Organizational networks must also be used to help keep contact across fields and schools. Have you been to a societal conference? Were there opportunities offered for you to connect with other students? Have you remained in contact with them? If there were no opportunities, is there someone you can get in touch with about planning the next event to help facilitate such a gathering?

I believe we as students often fail to take advantage of some opportunities presented to us because we're just tired. Making peer-to-peer contacts at societal meetings is essential. These are individuals who are going through your process and will be sources of information when you start your job search. They can tell you who they've had success with and who to stay away from. You can discuss your work with them and help hone one another's skills. Horizontal networking with peers, even at this student stage of our lives, is just as important as vertical networking to find our next station in life.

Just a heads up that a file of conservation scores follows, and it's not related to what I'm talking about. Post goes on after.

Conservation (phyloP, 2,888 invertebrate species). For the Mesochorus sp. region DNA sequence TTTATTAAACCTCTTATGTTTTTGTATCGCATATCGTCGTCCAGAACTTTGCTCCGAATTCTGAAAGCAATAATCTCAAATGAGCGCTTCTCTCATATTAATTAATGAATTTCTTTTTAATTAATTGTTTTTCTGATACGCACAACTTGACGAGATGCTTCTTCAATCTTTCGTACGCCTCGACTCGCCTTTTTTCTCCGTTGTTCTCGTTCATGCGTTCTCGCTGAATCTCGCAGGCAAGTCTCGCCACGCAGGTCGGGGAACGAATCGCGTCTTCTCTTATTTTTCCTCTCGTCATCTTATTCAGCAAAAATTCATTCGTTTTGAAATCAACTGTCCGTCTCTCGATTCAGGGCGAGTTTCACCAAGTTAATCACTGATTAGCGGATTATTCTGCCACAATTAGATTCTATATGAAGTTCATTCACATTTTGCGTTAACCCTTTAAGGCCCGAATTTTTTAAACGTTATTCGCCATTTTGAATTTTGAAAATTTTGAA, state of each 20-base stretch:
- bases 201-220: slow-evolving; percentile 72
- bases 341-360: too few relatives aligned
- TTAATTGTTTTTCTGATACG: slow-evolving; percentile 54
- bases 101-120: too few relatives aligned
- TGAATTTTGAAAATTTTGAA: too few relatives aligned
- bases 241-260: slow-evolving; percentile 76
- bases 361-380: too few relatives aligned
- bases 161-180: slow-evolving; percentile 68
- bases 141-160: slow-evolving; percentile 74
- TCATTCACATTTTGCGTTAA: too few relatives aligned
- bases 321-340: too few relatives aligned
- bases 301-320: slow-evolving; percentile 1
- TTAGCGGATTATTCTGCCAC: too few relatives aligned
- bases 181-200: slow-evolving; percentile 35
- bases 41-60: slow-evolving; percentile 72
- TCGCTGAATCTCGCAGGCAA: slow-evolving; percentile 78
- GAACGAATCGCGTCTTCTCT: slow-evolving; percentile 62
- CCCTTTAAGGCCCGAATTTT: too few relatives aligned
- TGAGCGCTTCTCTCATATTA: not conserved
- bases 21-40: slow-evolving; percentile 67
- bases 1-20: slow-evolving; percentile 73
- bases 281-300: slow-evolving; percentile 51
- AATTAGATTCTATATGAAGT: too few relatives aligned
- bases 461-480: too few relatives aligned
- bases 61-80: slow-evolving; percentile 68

If none of these initiatives exist at your university, there are some informal ways to develop mentoring relationships.

Keep It Simple: Creating an Informal Community Isn't That Hard

When is the last time you invited your colleagues out for dinner? A movie? Coffee? Brunch? We all have to eat at some point during the day. Creating a lunch bunch of like-minded individuals provides the opportunity to take a little break from the madness and gather together to let off steam. Even if it's only once a month, it's amazing how much stress can be released and discussed so that we don't feel the need to strangle our co-workers.

How well do you keep up with your contacts? Even if it's only a brief e-mail or short call every now and then, keeping lines of communication open provides the opportunity to share insight and struggles, and again, lets us have the opportunity to plan small events.